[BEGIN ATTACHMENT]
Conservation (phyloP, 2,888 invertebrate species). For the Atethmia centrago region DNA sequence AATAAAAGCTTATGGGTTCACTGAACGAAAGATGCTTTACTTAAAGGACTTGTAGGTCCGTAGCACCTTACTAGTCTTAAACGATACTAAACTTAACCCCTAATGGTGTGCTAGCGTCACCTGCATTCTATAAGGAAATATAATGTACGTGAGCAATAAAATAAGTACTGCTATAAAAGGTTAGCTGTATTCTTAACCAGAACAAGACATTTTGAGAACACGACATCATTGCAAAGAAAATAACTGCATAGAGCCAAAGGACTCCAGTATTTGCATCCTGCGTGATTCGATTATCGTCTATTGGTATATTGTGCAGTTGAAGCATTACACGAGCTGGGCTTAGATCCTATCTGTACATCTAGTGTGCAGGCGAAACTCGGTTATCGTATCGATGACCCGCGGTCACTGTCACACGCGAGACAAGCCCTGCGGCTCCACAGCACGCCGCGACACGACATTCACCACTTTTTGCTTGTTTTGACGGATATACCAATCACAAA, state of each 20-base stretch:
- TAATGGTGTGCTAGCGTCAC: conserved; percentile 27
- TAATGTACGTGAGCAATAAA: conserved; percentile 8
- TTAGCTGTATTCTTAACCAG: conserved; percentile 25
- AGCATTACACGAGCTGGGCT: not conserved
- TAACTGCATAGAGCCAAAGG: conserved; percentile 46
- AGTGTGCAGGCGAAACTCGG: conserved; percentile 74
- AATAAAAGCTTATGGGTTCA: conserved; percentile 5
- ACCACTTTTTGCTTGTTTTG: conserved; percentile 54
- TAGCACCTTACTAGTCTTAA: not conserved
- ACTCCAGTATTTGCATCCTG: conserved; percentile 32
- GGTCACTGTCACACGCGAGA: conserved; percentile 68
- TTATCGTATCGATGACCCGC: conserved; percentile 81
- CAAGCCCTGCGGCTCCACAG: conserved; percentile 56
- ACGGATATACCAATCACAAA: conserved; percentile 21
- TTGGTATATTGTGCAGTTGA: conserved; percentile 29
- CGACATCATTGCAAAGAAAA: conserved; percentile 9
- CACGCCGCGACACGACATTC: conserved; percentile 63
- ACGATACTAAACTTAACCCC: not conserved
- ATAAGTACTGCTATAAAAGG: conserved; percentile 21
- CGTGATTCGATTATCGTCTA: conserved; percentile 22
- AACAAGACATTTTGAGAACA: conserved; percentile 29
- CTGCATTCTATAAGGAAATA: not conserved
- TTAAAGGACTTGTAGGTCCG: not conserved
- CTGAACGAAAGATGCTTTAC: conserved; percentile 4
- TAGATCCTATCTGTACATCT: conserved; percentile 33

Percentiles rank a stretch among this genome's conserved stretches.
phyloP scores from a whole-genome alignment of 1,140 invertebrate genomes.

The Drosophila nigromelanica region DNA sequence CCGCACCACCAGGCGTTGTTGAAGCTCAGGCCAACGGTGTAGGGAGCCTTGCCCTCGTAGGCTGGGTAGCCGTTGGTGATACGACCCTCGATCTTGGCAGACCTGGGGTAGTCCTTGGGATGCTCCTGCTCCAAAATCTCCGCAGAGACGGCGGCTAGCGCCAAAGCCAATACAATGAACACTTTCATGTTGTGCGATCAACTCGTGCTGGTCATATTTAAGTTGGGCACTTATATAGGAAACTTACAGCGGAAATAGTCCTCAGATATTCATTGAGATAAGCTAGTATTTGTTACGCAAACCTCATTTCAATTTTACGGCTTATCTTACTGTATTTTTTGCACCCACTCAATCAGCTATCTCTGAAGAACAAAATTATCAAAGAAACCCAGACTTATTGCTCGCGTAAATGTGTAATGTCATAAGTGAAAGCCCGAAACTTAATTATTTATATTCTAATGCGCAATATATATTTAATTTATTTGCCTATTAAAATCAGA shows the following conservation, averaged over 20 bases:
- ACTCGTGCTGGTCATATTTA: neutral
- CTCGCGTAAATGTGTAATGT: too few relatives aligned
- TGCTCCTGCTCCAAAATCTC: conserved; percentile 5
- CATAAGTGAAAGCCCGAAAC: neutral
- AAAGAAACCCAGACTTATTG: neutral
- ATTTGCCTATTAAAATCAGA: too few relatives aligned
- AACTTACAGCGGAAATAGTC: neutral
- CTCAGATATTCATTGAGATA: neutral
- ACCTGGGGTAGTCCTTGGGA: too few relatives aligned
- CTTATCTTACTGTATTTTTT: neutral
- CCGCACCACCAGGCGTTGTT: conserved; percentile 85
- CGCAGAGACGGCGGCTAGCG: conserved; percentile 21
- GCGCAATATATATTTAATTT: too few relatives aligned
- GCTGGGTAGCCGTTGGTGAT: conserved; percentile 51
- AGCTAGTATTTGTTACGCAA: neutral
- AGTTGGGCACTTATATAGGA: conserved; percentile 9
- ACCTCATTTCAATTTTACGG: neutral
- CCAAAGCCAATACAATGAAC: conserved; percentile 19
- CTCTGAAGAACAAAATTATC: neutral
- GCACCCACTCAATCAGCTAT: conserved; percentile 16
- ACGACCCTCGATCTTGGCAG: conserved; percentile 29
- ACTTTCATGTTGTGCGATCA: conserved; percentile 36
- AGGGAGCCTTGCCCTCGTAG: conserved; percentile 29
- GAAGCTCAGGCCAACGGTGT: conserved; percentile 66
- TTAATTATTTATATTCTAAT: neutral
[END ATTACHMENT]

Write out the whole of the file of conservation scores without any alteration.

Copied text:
Conservation (phyloP, 2,888 invertebrate species). For the Atethmia centrago region DNA sequence AATAAAAGCTTATGGGTTCACTGAACGAAAGATGCTTTACTTAAAGGACTTGTAGGTCCGTAGCACCTTACTAGTCTTAAACGATACTAAACTTAACCCCTAATGGTGTGCTAGCGTCACCTGCATTCTATAAGGAAATATAATGTACGTGAGCAATAAAATAAGTACTGCTATAAAAGGTTAGCTGTATTCTTAACCAGAACAAGACATTTTGAGAACACGACATCATTGCAAAGAAAATAACTGCATAGAGCCAAAGGACTCCAGTATTTGCATCCTGCGTGATTCGATTATCGTCTATTGGTATATTGTGCAGTTGAAGCATTACACGAGCTGGGCTTAGATCCTATCTGTACATCTAGTGTGCAGGCGAAACTCGGTTATCGTATCGATGACCCGCGGTCACTGTCACACGCGAGACAAGCCCTGCGGCTCCACAGCACGCCGCGACACGACATTCACCACTTTTTGCTTGTTTTGACGGATATACCAATCACAAA, state of each 20-base stretch:
- TAATGGTGTGCTAGCGTCAC: conserved; percentile 27
- TAATGTACGTGAGCAATAAA: conserved; percentile 8
- TTAGCTGTATTCTTAACCAG: conserved; percentile 25
- AGCATTACACGAGCTGGGCT: not conserved
- TAACTGCATAGAGCCAAAGG: conserved; percentile 46
- AGTGTGCAGGCGAAACTCGG: conserved; percentile 74
- AATAAAAGCTTATGGGTTCA: conserved; percentile 5
- ACCACTTTTTGCTTGTTTTG: conserved; percentile 54
- TAGCACCTTACTAGTCTTAA: not conserved
- ACTCCAGTATTTGCATCCTG: conserved; percentile 32
- GGTCACTGTCACACGCGAGA: conserved; percentile 68
- TTATCGTATCGATGACCCGC: conserved; percentile 81
- CAAGCCCTGCGGCTCCACAG: conserved; percentile 56
- ACGGATATACCAATCACAAA: conserved; percentile 21
- TTGGTATATTGTGCAGTTGA: conserved; percentile 29
- CGACATCATTGCAAAGAAAA: conserved; percentile 9
- CACGCCGCGACACGACATTC: conserved; percentile 63
- ACGATACTAAACTTAACCCC: not conserved
- ATAAGTACTGCTATAAAAGG: conserved; percentile 21
- CGTGATTCGATTATCGTCTA: conserved; percentile 22
- AACAAGACATTTTGAGAACA: conserved; percentile 29
- CTGCATTCTATAAGGAAATA: not conserved
- TTAAAGGACTTGTAGGTCCG: not conserved
- CTGAACGAAAGATGCTTTAC: conserved; percentile 4
- TAGATCCTATCTGTACATCT: conserved; percentile 33

Percentiles rank a stretch among this genome's conserved stretches.
phyloP scores from a whole-genome alignment of 1,140 invertebrate genomes.

The Drosophila nigromelanica region DNA sequence CCGCACCACCAGGCGTTGTTGAAGCTCAGGCCAACGGTGTAGGGAGCCTTGCCCTCGTAGGCTGGGTAGCCGTTGGTGATACGACCCTCGATCTTGGCAGACCTGGGGTAGTCCTTGGGATGCTCCTGCTCCAAAATCTCCGCAGAGACGGCGGCTAGCGCCAAAGCCAATACAATGAACACTTTCATGTTGTGCGATCAACTCGTGCTGGTCATATTTAAGTTGGGCACTTATATAGGAAACTTACAGCGGAAATAGTCCTCAGATATTCATTGAGATAAGCTAGTATTTGTTACGCAAACCTCATTTCAATTTTACGGCTTATCTTACTGTATTTTTTGCACCCACTCAATCAGCTATCTCTGAAGAACAAAATTATCAAAGAAACCCAGACTTATTGCTCGCGTAAATGTGTAATGTCATAAGTGAAAGCCCGAAACTTAATTATTTATATTCTAATGCGCAATATATATTTAATTTATTTGCCTATTAAAATCAGA shows the following conservation, averaged over 20 bases:
- ACTCGTGCTGGTCATATTTA: neutral
- CTCGCGTAAATGTGTAATGT: too few relatives aligned
- TGCTCCTGCTCCAAAATCTC: conserved; percentile 5
- CATAAGTGAAAGCCCGAAAC: neutral
- AAAGAAACCCAGACTTATTG: neutral
- ATTTGCCTATTAAAATCAGA: too few relatives aligned
- AACTTACAGCGGAAATAGTC: neutral
- CTCAGATATTCATTGAGATA: neutral
- ACCTGGGGTAGTCCTTGGGA: too few relatives aligned
- CTTATCTTACTGTATTTTTT: neutral
- CCGCACCACCAGGCGTTGTT: conserved; percentile 85
- CGCAGAGACGGCGGCTAGCG: conserved; percentile 21
- GCGCAATATATATTTAATTT: too few relatives aligned
- GCTGGGTAGCCGTTGGTGAT: conserved; percentile 51
- AGCTAGTATTTGTTACGCAA: neutral
- AGTTGGGCACTTATATAGGA: conserved; percentile 9
- ACCTCATTTCAATTTTACGG: neutral
- CCAAAGCCAATACAATGAAC: conserved; percentile 19
- CTCTGAAGAACAAAATTATC: neutral
- GCACCCACTCAATCAGCTAT: conserved; percentile 16
- ACGACCCTCGATCTTGGCAG: conserved; percentile 29
- ACTTTCATGTTGTGCGATCA: conserved; percentile 36
- AGGGAGCCTTGCCCTCGTAG: conserved; percentile 29
- GAAGCTCAGGCCAACGGTGT: conserved; percentile 66
- TTAATTATTTATATTCTAAT: neutral